Additionally, Driscoll falsely reported and caused others to falsely report the amount of donations received by the foundation on Forms 990, by inflating the amounts of donations and incorrectly listing the types of donations. According to the evidence, she sent false and fraudulent Forms 990 to members of the foundation’s Board of Directors and to the IRS, and caused to be published Forms 990, containing false and fraudulent information.

The jury found that Driscoll took the foundation’s money for her own personal use and to pay her for-profit business expenses.

(Emphasis added.)

A story from the San Diego Union-Tribune had this quote from Driscoll’s attorney:

“The jury did not get it right — Patricia Driscoll is innocent,” attorney Brian W. Stolarz said in a statement. “We are very disappointed by the verdict and the government’s misconduct in this case. We will appeal. This is not the final chapter to this story.”

That same Union-Tribune story, written by Morgan Cook, also added some details not found in the DoJ press release. It reported—

The charity was established in 2001 to promote veterans’ emotional and physical health through outdoor activities and small grants to help needy military families pay bills. On its 2015 federal tax filing, it disclosed that it had found evidence that Driscoll had misspent more than $900,000 for personal purposes, starting in 2006. … Some of [Driscoll’s] suspect spending included a trip to a jewelry store, a grocery, a dermatologist and more than $65,000 in legal fees related to her accusations of domestic violence against her ex-boyfriend … according to court records.

Shortly after Driscoll was indicted, the Armed Forces Foundation announced it was suspending operations and planned to shut down.

According to the Union-Tribune story, the charity was “co-founded by former Rep. Hunter, R-Alpine, who helped recruit Driscoll to run day-to-day operations. The mission was to support veterans by hosting events and awarding grants to needy servicemembers. Hunter was succeeded in the House by his son, Rep. Duncan D. Hunter, R-Alpine, who promoted the organization and attended charity events after he was elected to Congress in 2008.” Importantly, there is no evidence that either of the two Hunters benefited from—or were even aware of—Driscoll’s fraud.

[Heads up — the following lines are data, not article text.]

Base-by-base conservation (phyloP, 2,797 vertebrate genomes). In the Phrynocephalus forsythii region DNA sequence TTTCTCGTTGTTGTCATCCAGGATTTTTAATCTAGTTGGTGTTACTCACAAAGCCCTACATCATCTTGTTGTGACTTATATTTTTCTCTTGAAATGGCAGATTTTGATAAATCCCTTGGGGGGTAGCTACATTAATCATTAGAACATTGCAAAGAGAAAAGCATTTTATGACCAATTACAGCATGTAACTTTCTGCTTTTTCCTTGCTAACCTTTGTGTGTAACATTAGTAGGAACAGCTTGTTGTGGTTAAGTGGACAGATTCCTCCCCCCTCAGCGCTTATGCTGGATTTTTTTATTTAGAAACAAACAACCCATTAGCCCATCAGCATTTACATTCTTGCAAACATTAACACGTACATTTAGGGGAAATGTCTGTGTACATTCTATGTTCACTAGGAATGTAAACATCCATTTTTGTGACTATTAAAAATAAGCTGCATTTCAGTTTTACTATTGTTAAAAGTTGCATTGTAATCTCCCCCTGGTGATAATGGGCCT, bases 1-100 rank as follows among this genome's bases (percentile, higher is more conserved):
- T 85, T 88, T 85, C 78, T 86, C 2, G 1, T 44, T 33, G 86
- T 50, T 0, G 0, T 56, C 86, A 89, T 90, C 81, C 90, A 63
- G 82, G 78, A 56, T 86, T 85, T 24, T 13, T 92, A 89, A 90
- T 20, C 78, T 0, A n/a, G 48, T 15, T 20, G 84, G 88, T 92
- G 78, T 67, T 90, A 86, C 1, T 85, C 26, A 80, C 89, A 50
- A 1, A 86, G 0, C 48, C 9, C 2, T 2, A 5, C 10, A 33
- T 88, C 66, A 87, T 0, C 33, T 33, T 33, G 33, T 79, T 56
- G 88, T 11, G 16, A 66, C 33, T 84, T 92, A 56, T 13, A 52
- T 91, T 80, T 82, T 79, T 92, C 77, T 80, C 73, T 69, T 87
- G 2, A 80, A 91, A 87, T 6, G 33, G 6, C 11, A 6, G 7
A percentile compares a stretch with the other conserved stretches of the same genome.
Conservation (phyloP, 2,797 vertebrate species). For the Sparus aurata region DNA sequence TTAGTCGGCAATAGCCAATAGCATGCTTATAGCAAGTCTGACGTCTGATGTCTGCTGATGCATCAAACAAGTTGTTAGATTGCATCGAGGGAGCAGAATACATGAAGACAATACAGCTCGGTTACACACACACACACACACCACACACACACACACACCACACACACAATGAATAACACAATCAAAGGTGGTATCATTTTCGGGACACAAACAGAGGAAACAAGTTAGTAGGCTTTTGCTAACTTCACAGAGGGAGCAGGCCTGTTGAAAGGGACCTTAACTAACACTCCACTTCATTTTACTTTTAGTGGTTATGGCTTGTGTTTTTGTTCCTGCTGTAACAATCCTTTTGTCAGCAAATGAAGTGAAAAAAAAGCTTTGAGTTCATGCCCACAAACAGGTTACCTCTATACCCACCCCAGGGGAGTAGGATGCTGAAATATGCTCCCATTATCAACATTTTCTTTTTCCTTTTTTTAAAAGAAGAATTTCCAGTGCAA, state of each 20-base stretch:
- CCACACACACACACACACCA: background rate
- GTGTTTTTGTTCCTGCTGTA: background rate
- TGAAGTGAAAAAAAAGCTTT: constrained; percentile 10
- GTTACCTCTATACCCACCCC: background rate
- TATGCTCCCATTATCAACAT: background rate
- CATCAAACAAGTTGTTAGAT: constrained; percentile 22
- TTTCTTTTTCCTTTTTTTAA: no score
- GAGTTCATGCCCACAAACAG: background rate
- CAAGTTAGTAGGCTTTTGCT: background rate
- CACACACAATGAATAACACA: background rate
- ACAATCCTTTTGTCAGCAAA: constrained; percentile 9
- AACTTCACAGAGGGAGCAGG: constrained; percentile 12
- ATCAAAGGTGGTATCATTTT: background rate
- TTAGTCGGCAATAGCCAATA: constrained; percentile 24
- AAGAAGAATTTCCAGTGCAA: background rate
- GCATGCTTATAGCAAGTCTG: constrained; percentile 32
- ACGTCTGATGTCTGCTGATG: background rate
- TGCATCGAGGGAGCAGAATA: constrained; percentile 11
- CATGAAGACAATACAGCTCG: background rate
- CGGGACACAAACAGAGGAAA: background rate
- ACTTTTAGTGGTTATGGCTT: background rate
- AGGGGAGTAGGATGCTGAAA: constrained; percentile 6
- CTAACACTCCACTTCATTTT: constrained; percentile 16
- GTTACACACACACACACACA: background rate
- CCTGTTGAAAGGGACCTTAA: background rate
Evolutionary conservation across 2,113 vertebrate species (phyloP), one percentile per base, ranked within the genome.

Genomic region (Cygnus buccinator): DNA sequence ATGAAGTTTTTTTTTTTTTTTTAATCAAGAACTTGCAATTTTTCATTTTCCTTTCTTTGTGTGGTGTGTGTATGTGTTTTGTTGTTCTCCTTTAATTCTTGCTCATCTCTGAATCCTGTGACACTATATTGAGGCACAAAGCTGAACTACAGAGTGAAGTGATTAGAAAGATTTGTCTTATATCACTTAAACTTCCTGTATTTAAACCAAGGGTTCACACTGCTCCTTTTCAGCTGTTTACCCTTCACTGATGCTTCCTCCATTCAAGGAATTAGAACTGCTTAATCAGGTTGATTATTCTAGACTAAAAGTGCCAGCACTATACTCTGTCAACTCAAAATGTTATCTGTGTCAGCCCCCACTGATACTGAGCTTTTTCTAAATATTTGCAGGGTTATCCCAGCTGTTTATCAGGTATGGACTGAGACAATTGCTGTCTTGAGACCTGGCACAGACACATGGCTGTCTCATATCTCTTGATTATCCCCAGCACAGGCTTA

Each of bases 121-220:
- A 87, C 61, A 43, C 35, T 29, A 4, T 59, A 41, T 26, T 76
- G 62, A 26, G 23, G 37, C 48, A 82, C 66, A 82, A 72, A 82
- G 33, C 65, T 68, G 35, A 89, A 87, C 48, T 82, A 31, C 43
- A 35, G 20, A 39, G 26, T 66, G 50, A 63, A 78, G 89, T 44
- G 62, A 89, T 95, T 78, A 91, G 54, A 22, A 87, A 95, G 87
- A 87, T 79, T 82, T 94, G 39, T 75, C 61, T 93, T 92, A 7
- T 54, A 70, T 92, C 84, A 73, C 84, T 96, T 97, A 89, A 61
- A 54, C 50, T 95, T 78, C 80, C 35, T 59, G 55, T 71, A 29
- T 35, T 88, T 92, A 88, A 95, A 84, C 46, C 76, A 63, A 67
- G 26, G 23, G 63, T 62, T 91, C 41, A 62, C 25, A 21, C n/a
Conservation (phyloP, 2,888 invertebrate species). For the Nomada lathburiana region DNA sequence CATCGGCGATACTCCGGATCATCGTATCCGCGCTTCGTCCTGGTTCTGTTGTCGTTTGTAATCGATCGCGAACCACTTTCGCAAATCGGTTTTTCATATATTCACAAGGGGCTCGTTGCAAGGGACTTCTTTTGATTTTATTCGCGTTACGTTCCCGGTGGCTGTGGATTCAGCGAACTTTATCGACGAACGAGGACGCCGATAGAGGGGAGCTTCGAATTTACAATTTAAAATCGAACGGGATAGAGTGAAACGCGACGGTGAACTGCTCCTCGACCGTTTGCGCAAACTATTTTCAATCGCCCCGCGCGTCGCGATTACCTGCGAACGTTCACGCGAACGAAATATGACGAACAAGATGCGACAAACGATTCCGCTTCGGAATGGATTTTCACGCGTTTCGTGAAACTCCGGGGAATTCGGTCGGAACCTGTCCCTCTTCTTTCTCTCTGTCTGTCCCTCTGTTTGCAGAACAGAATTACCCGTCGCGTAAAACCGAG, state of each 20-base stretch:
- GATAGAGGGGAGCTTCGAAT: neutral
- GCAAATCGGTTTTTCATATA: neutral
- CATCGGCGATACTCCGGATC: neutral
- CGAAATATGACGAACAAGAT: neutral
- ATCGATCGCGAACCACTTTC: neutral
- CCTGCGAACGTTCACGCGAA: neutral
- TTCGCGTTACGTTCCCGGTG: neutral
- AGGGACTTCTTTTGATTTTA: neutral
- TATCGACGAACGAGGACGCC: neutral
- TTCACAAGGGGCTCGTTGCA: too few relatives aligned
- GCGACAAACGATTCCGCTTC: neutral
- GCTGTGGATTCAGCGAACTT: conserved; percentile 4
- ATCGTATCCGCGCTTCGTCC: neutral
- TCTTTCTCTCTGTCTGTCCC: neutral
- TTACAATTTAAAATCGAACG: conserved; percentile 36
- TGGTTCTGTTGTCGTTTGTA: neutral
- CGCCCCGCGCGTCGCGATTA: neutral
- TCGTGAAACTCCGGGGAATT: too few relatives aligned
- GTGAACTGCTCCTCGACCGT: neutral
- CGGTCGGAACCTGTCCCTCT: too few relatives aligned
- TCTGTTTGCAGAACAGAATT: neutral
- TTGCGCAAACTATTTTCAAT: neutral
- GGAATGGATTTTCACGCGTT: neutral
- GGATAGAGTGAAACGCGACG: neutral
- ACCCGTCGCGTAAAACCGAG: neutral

That said, the Union-Tribune story also noted that the younger Hunter has his own legal problems. It reported—

In an unrelated criminal proceeding, the younger Hunter and his wife and former campaign manager, Margaret, were indicted in August on 60 counts of felony crimes stemming from their alleged personal use of more than $250,000 from the coffers of Hunter’s political campaign. Both Duncan and Margaret Hunter have pleaded not guilty to all charges. Duncan Hunter was re-elected to a sixth term earlier this month and faces trial next year.

So, while we continue to hear and read about contractor fraud, let’s not forget that fraud can be found anywhere. There is no evidence that shows fraud is any more prevalent in government contracting than, say, in the world of not-for-profit charitable organizations.

All we can do is be on the lookout for fraudsters and, when we catch them, prosecute the hell out of ‘em.



Effective January 1, 2019, Nick Sanders has been named as Editor of two reference books published by LexisNexis. The first book is Matthew Bender’s Accounting for Government Contracts: The Federal Acquisition Regulation. The second book is Matthew Bender’s Accounting for Government Contracts: The Cost Accounting Standards. Nick replaces Darrell Oyer, who has edited those books for many years.